Turning a Deaf Ear


Thoughts on the April 7, 2008 Wakefield (Massachusetts) Town Meeting

Sometimes it pays to listen to our elder statesmen.

But when we become caught up in a righteous cause, it’s easy to ignore the voices of experience in our midst. We dismiss them at our own peril.

Advocates to fund the School Department budget did a good job of filling the Galvin School Auditorium Monday night with teachers, young parents and others who believe so fervently in education that they want the town to spend money that it doesn’t have.

The School Committee put before Town Meeting a $27.4 million FY09 budget, which is $2 million more than the Finance Committee recommended.
Dan Sherman
Finance Committee Chairman Dan Sherman, who isn’t exactly Barbara Anderson of Citizens for Limited Taxation, warned Monday’s Town Meeting that the School Committee’s proposed budget was “fiscally irresponsible.” He predicted that if the School Department budget passed without additional revenue, it would force drastic cuts in other areas of the town budget.

But the vast majority of the 700 voters in attendance Monday night were in no mood for such talk. Several speakers from the floor accused the Board of Selectmen and the Finance Committee of “failing to provide leadership” in the current fiscal crisis.

The Selectmen cut $90,000 each from the Police Department and Fire Department, and another $86,000 from the DPW. In total, they cut their share of the town budget by 2.18 percent in an effort to live within their means.

Some would call that leadership by example.

Former Selectman and Board of Public Works member Jim Scott has a wealth of first-hand experience with large municipal budgets. He also knows his way around Wakefield politics. Scott tried to inject a dose of reality into the proceedings Monday night.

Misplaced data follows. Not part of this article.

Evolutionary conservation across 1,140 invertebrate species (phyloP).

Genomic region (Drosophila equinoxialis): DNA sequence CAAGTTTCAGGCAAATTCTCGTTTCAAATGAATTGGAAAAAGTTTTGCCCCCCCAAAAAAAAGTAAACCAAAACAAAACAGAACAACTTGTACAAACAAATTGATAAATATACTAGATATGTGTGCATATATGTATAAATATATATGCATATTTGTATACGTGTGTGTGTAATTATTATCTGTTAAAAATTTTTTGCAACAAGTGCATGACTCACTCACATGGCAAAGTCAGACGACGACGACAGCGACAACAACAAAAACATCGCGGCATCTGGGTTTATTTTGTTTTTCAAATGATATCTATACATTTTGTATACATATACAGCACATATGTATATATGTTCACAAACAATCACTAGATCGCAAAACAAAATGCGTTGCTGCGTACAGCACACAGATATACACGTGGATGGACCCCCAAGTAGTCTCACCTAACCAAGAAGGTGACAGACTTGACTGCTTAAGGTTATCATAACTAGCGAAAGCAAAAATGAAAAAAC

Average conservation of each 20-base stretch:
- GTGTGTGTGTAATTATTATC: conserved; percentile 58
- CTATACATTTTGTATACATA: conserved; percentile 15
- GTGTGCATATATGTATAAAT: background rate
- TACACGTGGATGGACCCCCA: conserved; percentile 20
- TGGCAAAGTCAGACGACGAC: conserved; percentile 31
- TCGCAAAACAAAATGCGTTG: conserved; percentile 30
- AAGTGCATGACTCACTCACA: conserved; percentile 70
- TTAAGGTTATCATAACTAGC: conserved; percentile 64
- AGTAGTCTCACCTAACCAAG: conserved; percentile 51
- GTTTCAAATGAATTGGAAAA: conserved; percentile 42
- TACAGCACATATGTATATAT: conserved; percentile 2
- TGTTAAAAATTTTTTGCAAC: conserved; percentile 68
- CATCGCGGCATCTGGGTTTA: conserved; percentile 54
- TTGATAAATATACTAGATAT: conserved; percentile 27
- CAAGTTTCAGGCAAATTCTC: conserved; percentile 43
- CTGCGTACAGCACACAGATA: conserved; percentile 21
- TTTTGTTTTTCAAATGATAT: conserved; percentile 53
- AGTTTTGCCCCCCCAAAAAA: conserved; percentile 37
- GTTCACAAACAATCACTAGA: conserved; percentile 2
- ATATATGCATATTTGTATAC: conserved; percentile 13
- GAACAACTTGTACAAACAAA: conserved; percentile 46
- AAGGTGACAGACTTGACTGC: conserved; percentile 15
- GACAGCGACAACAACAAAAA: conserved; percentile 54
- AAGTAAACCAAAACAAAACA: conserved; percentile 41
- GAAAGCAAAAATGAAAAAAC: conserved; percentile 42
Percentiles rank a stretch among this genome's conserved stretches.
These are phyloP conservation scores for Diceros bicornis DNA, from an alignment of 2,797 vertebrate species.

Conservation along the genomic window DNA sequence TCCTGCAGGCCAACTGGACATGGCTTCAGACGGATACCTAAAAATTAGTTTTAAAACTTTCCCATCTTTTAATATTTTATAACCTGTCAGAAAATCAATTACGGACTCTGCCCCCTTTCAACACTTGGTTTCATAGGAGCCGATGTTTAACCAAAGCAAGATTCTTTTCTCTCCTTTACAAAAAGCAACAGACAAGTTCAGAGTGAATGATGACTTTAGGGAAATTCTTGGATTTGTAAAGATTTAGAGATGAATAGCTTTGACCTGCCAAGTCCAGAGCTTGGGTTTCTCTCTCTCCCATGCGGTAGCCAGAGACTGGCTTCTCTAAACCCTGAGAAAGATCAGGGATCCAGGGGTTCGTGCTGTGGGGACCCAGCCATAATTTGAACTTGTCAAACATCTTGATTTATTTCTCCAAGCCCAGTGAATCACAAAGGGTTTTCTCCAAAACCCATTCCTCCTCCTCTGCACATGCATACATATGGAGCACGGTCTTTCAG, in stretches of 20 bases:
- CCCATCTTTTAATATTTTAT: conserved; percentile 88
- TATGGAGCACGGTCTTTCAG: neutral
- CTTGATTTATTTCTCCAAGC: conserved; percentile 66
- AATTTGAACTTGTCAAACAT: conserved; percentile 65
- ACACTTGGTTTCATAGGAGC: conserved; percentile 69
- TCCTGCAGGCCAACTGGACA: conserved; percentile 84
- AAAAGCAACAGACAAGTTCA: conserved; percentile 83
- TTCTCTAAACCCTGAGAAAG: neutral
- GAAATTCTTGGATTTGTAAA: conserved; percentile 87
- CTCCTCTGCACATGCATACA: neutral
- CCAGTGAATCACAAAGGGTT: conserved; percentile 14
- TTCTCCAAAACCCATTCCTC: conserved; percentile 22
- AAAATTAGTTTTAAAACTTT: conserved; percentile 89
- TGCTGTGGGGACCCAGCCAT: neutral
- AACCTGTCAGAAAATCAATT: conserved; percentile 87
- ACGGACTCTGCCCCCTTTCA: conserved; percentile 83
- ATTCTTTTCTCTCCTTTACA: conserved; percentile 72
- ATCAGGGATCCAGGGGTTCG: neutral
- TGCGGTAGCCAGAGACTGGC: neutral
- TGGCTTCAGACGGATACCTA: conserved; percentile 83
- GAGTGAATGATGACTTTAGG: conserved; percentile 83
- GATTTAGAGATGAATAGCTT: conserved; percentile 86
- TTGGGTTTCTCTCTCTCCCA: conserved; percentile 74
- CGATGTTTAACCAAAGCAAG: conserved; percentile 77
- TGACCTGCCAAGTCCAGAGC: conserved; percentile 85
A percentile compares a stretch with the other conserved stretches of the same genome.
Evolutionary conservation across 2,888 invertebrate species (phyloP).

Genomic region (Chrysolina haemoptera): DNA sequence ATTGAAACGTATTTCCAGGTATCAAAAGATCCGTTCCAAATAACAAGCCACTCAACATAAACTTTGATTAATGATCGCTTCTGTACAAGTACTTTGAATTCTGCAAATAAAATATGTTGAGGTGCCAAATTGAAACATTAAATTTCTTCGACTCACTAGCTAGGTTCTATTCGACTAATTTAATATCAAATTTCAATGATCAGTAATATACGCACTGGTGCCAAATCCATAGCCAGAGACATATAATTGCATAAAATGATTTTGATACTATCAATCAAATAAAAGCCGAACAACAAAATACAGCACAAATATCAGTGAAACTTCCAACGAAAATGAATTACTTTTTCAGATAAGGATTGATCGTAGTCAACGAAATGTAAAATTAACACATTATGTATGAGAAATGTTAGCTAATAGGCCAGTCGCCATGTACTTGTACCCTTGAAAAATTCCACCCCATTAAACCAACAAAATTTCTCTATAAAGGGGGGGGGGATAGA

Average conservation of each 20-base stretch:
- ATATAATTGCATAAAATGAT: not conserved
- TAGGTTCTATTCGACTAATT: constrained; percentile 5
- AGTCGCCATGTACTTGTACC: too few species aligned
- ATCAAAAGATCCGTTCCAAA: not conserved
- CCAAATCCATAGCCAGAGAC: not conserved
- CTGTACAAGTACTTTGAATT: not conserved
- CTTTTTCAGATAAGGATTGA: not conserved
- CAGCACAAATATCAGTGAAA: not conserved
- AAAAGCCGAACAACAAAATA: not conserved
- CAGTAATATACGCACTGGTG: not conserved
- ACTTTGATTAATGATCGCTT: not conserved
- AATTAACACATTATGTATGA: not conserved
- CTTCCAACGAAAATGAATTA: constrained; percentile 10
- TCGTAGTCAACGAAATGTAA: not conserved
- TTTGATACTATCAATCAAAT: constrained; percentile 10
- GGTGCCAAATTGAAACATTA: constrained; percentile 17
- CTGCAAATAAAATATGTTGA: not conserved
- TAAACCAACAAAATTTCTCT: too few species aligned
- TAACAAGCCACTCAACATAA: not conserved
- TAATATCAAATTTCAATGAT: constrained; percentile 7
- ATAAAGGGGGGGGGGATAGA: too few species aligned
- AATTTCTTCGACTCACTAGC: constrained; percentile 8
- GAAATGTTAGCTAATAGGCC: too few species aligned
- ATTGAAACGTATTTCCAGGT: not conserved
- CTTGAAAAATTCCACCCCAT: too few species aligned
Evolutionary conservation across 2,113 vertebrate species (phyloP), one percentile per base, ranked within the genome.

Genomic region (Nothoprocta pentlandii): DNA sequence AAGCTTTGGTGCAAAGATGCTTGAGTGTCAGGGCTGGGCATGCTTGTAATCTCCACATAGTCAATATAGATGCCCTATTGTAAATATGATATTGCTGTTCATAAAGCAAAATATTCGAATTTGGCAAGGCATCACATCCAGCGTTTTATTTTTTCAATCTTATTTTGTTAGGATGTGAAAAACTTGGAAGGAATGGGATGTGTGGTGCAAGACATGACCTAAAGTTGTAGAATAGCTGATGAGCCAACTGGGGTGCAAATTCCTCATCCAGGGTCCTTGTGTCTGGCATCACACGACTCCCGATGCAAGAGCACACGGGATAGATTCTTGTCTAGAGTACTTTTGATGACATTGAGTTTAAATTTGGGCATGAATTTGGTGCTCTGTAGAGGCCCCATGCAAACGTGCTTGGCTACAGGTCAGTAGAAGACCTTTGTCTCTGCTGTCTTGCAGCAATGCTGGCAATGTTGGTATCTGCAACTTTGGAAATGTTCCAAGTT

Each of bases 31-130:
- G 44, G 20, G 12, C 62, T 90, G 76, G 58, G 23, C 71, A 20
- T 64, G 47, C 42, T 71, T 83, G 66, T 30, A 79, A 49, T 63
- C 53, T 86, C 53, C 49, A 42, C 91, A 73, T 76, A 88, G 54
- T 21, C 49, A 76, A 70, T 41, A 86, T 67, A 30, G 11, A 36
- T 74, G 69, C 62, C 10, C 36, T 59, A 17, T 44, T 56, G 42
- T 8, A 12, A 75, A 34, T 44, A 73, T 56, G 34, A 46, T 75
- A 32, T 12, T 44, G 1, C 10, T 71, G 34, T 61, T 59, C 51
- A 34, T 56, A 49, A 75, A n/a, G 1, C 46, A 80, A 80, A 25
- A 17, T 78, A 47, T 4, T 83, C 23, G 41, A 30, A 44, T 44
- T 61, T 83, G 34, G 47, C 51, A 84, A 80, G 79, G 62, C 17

Speaking from experience, Scott predicted that even if the higher than recommended school budget passed Town Meeting, someone would surely collect the needed 200 signatures to put it on a town-wide ballot as a referendum question, and it would lose.

“Democracy is the art of compromise,” Scott said. He called upon the School Committee to put together “a reasonable budget.” Such a budget, Scott argued, even in the form of a modest override, might have a chance of passage on a town-wide ballot. “But this budget is not going to fly,” Scott said.

But few in the auditorium were interested in compromise. Most had already made up their minds, and looking around the hall at all the friendly faces, they could hardly believe that they could ever lose.

But it’s one thing to marshal a few hundred supporters to Town Meeting and quite another to get an override or spending question past Wakefield voters in an election. History teaches that the laughter and congratulations that follow a Town Meeting victory can quickly turn to disappointment on Election Day.

“Half a loaf is better than no loaf,” elder statesman and voice of experience Jim Scott tried to tell them Monday night.

But they didn’t want to listen. The day may come when they wish they had.

[This column originally appeared in the April 10, 2007 Wakefield Daily Item.]

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